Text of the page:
Synthesis of advanced inorganic colloidal nanocrystals
Colloidal nanocrystals are crystalline materials of nanometer size which are colloidally suspended in a solution. Typical nanocrystals are made of few tens to some thousands atoms. Because of their small size they exhibit properties different to the conventional bulk materials. In the nanosize regim...
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|Colloidal nanocrystals are crystalline materials of nanometer size which are colloidally suspended in a solution. Typical nanocrystals are made of few tens to some thousands atoms. Because of their small size they exhibit properties different to the conventional bulk materials. In the nanosize regime, in fact, it is not just the composition which determines the properties of a material but also its size and shape. The possibility to control these parameters allows the fabrications of nanocrystals whose properties can be exploited in several fields such as electronics, diagnostics, catalysis and optoelectronics.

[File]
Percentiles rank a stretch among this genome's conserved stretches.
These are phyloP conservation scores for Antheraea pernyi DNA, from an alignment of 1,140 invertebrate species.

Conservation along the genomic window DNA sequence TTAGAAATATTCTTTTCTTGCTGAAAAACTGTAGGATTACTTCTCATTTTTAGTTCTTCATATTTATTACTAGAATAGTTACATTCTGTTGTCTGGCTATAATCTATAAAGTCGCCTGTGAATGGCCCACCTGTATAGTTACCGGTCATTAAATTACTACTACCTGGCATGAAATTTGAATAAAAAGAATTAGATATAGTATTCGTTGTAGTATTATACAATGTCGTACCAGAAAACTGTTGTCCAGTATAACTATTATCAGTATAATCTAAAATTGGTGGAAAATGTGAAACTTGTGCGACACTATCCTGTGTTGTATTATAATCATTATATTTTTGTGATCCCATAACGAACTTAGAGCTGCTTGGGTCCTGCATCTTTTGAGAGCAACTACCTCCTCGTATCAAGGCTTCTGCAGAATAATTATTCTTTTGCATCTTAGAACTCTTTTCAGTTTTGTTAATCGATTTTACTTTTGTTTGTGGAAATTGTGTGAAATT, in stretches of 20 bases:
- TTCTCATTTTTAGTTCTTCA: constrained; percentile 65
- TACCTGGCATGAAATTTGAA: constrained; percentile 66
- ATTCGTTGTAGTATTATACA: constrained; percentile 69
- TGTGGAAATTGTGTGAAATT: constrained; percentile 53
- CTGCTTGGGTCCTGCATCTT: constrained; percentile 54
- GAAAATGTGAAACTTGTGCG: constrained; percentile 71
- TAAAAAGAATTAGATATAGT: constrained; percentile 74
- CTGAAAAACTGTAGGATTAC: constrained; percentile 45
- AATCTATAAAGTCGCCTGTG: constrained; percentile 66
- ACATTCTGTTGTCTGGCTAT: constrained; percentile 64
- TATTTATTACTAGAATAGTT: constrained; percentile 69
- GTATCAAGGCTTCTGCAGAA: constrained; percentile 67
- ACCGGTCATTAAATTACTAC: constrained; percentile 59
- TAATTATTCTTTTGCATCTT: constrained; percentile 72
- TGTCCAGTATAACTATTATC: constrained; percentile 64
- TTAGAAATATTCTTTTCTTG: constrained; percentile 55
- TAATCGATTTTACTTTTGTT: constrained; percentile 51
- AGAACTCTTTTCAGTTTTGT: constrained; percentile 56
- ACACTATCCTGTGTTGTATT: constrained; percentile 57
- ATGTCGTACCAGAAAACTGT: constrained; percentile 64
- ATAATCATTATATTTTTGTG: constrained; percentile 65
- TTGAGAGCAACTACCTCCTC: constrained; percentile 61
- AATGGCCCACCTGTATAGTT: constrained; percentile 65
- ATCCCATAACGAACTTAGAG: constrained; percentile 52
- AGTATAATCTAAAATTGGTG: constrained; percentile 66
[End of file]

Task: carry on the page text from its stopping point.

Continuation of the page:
In this dissertation we will focus on semiconductive nanocrystals with particular attention to a new synthesis process which allows us to have a better control on the size and thus the properties. In particular we show that for small nanocrystals the growth is not continuous. Instead the nanocrystals grow discretely, from one stable configuration to the next bigger stable configuration.
The possible stable configurations are termed "magic size clusters". For bigger particles growth is continuous. We report the generalization of the process to grow magic size clusters for several semiconductor materials. Also an application of magic size clusters of CdSe for the fabrication of light emitters is reported.
The characterisation and application of particular semiconductive nanomaterials presented in this work will led us to the synthesis of more complex nanostructures such as core@shell nanomaterials and semiconductive-magnetic dimers. We demonstrate in particular the growth of II/VI semiconductor materials on top of FePt nanocrystals. Thus dimeric nanocrystals with a magnetic FePt domain and a II/VI domain are obtained. In these systems it is possible to combine together properties of the different materials in order to fabricate nanoparticles presenting as well a magnetic as a semiconductive domain.